Georgia Bulldogs tight end Eli Wolf (17) hauls in a pass for a first down during the first half of Georgia's game against Murray State at Sanford Stadium this past Saturday. Bob Andres / robert.andres@ajc.com
Photo: Bob Andres/robert.andres@ajc.com
Photo: Bob Andres/robert.andres@ajc.com

Days like Saturday are why Eli Wolf came to UGA

Yes, the opponent was only Murray State of the FCS. But the 6-foot-4, 240-pound Wolf was targeted four times against the Racers and caught them all for a total of 73 yards receiving in the 63-17 victory.

With a catch against Vanderbilt in week one, that gives Wolf five catches for 84 yards on the season. He had 5 for 30 yards all year with the Vols, and nine for 86 yards with one touchdown in three seasons.

“Yeah, I’m super excited,” Wolf said after the game. “I know I can do it and I take a lot of pride in what I do on the field. … They call it competitive excellence around here. When the ball comes to you, you’ve got to make a play. … For the coaches to trust me and the quarterbacks to trust me means a lot.”

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It was far from perfect game, however. One play after a 17-yard reception in the first quarter, Wolf fumbled the ball after taking a blind up-field hit from linebacker Kameron Petty. The Racers recovered at their own 32, ending what was looking like another scoring drive for the Bulldogs.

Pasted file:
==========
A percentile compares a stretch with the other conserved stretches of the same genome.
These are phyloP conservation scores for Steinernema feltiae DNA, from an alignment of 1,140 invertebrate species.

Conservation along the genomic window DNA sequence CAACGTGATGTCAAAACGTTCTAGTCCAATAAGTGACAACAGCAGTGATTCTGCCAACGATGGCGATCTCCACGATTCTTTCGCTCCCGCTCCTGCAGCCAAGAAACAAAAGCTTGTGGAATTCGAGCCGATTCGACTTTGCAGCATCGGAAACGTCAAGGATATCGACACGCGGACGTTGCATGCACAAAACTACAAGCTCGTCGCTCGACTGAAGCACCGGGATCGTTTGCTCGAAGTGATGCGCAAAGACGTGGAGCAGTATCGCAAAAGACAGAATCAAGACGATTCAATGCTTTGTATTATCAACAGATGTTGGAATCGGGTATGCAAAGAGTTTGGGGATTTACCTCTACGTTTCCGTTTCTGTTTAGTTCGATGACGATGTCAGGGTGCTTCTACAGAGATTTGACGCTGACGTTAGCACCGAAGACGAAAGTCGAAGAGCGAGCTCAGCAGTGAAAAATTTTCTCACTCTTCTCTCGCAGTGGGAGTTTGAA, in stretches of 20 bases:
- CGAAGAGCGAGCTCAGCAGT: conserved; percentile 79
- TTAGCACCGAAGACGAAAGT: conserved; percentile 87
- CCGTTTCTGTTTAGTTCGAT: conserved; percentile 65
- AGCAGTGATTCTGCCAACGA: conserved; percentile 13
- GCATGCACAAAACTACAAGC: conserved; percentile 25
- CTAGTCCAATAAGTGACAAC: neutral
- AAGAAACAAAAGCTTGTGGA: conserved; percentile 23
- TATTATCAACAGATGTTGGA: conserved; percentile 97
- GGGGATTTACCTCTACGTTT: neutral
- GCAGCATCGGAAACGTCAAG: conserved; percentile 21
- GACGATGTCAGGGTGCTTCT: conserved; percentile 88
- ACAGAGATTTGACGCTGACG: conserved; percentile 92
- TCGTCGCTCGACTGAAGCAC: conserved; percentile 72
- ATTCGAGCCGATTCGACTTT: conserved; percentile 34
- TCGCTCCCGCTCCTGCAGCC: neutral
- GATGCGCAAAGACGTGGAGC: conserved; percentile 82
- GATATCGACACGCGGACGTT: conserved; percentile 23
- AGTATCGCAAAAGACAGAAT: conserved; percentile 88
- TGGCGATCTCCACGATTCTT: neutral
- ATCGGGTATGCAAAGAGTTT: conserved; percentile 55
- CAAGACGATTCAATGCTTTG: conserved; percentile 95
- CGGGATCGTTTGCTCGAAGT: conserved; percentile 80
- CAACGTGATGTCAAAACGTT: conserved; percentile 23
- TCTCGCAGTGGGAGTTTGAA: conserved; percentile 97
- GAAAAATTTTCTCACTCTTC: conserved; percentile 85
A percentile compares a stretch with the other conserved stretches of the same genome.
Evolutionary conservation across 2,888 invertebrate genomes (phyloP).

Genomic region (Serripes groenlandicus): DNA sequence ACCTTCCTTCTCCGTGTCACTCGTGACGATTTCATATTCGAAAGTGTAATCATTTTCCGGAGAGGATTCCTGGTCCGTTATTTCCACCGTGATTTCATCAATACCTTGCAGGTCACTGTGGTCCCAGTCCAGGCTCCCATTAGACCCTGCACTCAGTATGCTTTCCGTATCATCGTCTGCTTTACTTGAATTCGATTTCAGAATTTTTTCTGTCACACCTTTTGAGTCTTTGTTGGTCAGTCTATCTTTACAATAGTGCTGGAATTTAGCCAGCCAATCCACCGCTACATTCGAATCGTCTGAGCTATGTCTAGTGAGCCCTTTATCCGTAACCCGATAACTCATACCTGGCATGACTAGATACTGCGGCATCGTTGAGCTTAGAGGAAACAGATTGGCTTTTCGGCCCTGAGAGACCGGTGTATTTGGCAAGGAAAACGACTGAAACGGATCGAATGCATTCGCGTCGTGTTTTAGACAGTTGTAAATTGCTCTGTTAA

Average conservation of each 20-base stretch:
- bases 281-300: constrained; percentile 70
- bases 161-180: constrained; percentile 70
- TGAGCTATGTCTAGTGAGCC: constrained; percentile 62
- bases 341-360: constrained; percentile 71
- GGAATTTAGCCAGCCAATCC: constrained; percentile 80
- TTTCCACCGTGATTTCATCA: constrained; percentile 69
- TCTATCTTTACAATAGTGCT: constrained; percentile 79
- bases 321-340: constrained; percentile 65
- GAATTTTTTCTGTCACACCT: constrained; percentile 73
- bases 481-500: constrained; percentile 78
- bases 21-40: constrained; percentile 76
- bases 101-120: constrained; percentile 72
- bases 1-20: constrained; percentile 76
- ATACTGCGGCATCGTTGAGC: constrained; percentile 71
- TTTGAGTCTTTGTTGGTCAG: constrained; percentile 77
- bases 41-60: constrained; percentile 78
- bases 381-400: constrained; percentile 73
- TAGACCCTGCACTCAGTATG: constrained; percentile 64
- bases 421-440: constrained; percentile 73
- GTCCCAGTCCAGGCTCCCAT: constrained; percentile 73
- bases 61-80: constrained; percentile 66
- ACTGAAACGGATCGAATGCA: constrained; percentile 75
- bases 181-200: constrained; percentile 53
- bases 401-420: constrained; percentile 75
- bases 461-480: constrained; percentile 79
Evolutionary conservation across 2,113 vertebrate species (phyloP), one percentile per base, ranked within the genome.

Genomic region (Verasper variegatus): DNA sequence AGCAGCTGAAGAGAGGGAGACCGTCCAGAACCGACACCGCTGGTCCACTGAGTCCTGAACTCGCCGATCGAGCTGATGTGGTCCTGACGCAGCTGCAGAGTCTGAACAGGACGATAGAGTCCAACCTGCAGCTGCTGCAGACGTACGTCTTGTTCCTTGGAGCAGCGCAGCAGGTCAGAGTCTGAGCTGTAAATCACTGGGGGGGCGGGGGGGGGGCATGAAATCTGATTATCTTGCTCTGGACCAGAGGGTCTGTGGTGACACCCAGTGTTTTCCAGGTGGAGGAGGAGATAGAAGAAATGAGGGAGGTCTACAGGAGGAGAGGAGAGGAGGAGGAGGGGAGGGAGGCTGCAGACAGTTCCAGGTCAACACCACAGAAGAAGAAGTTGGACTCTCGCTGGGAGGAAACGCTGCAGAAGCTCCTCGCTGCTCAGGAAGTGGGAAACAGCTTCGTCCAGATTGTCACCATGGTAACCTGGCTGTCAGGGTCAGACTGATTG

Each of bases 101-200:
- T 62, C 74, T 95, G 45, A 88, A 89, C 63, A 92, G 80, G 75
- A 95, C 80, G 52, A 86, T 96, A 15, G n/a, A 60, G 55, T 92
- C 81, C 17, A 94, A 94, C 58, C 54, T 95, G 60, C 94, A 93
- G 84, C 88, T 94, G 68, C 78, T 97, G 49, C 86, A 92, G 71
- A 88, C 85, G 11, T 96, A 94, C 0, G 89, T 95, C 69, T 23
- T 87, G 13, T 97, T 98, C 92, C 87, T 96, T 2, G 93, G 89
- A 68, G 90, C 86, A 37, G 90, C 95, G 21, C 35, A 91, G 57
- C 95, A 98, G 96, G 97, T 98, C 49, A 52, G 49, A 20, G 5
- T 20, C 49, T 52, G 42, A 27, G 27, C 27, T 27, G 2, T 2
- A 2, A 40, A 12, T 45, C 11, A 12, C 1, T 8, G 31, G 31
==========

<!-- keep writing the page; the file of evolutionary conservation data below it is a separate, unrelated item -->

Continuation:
But quarterback Jake Fromm would come back to Wolf twice in the second quarter, and Wolf hauled in two more catches for 46 yards.

“I expect more of myself,” Wolf said of the fumble. “I got stood up, it got knocked out and there’s no excuse for that. For the coordinator, Coach (James) Coley, to come back to me and have trust in me meant a lot. That kind of helped me get over it a little bit and move on. That’s what you’ve got to do with those kinds of plays.”

Kirby Smart did not begrudge his new tight end. 

“He took a pretty good shot,” Smart said. “He caught the ball and tried to get extra yards and took a tough shot. You know it’s going to happen. You don’t accept it; we cannot have it; we’ve got to do a better job protecting the ball. … But we’re not going to stop throwing it to you because you fumbled. He caught the ball when he had some opportunities, he made some plays and had some good run after catch. I think he’s a talented player and a weapon for us.”

Wolf left Tennessee, where he was a legacy player, to play his final season at Georgia in hopes of attracting some NFL looks in a more sophisticated offensive attack. With the Bulldogs, he’s in a three-player rotation with senior Charlie Woerner and freshman John FitzPatrick. He already a good reputation for being an excellent blocker.

Wolf was hoping he’d have a day like Saturday. Now he’s hoping for more of them.

“You have an idea of the game plan but you never know how it’s going to go,” Wolf said. “So, no, I didn’t know it was going to happen. But I’m always going to be ready to do whatever the team needs.”

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